Hand blown glass has enjoyed something of a renaissance and is now well and truly in the interior design spotlight due to a winning mixture of traditional craftsmanship, radical new ideas, and some appealing collaborations. This has elevated an age-old technique into a serious art form that is producing some stunning and inspiring work.
The now iconic hanging ball light concept from Bocci, featuring colourful, distorted glass spheres with more spheres inside holding the light source, has been produced in many variations in the last few years and been on display in both the V&A and Mallet’s Ely House. Decorative hand-blown glass lights are now sought after as collectible pieces as well as functional lighting fixtures and look stunning in any setting, from contemporary minimalist to retro chic.
This trend started when designers such as Simon Moore collaborated with Tom Dixon and others at the Murano studios, and Arik Levy worked with Lasvit in the Czech Republic on minimalist lighting installations. Customers are now willing to pay many hundreds through to many hundreds of thousands of pounds for hand-blown works of art. Chandelier makers specialise in producing and making these beautiful items at rather more accessible pricing in order to bring stunning works of art into any home.
Why is hand-blown glass so appealing?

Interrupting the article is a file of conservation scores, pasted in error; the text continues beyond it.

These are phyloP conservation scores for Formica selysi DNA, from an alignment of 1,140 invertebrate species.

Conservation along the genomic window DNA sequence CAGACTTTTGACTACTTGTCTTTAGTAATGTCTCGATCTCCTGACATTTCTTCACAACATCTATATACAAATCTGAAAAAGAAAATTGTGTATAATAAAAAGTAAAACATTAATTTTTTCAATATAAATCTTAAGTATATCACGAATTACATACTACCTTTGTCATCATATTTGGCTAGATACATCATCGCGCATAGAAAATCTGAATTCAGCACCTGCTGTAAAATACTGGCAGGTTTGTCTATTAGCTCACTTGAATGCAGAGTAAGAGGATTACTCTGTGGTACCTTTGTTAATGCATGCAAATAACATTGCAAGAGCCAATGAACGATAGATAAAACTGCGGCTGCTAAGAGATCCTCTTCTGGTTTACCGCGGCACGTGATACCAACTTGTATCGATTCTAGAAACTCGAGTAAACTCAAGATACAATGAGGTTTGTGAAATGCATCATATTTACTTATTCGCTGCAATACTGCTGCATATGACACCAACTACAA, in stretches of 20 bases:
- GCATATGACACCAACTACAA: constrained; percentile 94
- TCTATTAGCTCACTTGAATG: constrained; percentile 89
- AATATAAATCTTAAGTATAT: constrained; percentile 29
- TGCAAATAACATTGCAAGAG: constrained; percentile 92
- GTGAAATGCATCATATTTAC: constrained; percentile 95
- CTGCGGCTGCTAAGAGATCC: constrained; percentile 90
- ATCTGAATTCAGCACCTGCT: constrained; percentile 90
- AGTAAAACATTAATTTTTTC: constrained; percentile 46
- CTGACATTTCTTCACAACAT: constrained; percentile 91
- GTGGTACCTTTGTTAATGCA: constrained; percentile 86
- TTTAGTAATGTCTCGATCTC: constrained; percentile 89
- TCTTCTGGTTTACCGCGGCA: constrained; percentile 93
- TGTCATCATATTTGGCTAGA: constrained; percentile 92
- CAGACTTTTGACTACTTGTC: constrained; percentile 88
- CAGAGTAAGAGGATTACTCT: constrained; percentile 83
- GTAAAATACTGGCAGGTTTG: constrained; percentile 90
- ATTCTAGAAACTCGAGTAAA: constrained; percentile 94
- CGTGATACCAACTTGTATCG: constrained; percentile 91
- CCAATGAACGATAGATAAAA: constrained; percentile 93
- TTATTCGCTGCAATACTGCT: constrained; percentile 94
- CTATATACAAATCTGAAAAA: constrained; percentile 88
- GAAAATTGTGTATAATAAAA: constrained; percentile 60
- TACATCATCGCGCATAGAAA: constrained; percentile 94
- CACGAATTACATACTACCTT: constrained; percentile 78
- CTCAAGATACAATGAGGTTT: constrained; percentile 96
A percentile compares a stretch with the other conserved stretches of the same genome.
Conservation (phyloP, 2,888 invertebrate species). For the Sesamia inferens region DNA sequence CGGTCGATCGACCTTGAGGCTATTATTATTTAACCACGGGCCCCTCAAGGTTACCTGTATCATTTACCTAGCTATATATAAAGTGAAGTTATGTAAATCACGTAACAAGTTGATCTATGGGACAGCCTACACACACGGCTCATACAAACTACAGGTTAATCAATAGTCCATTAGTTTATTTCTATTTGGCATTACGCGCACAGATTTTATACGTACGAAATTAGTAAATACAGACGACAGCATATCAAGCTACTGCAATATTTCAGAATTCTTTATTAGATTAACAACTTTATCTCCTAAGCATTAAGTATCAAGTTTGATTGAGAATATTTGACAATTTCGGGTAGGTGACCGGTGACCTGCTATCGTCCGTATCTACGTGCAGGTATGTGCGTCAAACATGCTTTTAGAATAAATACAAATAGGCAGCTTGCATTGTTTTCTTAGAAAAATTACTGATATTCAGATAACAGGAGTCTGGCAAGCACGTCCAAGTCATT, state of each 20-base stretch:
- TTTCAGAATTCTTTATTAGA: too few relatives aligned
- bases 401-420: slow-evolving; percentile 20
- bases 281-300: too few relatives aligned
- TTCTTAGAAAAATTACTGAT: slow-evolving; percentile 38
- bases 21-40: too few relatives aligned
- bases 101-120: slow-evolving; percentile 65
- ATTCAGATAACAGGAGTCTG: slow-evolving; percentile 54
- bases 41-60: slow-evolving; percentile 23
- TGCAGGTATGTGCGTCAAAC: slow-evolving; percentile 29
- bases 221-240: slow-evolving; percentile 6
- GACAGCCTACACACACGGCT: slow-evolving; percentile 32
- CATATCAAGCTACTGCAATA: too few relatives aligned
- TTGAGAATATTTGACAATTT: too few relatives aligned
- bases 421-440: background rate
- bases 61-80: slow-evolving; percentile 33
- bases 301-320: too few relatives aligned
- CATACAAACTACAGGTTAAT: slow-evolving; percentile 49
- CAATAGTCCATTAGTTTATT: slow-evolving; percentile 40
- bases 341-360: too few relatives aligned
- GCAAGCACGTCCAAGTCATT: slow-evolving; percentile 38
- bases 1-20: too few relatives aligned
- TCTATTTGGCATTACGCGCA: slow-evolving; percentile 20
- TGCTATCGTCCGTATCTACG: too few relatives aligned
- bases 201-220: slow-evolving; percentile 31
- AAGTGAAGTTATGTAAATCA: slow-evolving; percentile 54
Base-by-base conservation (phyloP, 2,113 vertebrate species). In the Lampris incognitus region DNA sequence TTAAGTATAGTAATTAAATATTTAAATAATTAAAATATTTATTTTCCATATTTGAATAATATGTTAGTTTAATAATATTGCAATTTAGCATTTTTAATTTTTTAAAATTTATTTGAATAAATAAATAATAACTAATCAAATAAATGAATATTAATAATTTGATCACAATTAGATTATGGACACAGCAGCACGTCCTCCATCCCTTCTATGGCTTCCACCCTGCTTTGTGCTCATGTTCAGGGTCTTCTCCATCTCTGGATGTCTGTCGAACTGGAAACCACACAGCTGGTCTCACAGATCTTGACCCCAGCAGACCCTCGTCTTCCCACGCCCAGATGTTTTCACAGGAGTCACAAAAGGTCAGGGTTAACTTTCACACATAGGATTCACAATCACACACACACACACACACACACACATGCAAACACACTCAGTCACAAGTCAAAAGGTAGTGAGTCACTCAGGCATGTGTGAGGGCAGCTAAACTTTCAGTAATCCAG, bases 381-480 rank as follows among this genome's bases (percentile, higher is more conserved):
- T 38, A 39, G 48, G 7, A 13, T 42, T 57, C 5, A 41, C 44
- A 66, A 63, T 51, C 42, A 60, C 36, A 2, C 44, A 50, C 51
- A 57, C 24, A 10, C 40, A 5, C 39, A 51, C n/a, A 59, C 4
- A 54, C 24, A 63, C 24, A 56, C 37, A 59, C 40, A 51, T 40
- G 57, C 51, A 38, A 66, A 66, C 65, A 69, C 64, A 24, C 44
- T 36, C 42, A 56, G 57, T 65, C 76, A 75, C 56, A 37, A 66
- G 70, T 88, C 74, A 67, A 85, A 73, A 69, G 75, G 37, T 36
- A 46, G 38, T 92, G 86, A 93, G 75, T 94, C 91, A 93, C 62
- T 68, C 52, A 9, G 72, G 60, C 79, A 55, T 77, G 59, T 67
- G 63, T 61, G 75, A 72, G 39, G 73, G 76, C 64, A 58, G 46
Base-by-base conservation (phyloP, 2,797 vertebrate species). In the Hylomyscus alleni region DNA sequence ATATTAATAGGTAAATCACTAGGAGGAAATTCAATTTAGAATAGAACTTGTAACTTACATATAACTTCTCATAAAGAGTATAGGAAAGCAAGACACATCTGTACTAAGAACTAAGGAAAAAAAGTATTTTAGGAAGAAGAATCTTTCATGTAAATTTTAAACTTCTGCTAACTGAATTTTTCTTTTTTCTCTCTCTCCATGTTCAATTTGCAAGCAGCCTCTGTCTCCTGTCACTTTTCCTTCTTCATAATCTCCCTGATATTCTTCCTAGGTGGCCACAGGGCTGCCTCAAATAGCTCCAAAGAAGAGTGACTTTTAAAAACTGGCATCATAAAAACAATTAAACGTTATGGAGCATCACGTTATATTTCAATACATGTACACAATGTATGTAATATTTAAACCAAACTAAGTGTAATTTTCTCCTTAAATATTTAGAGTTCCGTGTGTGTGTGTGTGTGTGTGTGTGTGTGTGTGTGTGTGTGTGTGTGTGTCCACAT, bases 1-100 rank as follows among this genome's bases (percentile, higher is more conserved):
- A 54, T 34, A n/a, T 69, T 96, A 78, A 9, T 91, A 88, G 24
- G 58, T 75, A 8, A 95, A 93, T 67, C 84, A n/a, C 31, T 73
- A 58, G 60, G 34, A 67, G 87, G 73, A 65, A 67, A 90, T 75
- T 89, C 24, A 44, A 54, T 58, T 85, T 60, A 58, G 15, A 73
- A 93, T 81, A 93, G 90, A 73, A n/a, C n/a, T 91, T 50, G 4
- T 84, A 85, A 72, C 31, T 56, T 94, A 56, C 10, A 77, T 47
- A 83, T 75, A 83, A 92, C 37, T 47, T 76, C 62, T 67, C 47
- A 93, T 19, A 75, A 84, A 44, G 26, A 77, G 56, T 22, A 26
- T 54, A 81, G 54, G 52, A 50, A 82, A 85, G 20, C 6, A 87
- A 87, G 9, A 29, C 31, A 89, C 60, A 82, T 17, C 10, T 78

Glassblowing is both a science and an art that takes decades of training and dedication to perfect. The process itself is beautiful to watch. Each piece of glass is unique and requires a lot of energy to produce; a complex one-off design can take many months to complete but the result is a statement piece that makes a stunning impact.
There is an element of romance in mouth-blown pieces that can’t be replicated by machine blown or cast glass. The technique produces organic shapes that contain natural imperfections and possess an unpredictable quality. Unique textures and patterns can be produced that disperse light in a special way, giving these lights an attractive glow.
Fixtures made in this way can be stunning in their simplicity or dramatic and complex, taking a conventional technique and using it to inspire amazing designs and create new ideas. They capture the skill, passion and joy of glassblowing and celebrate and promote this traditional handcraft.
SOME EXAMPLES OF LARGE-SCALE HAND BLOWN GLASS INSTALLATIONS
Design Haus Liberty created and installed a handmade chandelier called ‘The Pour’ in the loft of an American art collector. It is composed of many crystal droplets suspended at different heights from brass caps and rods. It took over a year to complete and looks like a stunning wall of raindrops which plays with the light to create water-like shadows beneath.
Jeff Zimmerman, a renowned glass blower and lighting installation designer from New York, has his work displayed in many galleries. He is known for his snake-themed, swirling clusters and large cloud-like installations featuring large glass spheres. Zimmerman’s soda glass installation called ‘Unique Snow Crystal’ changed hands for a quarter of a million dollars.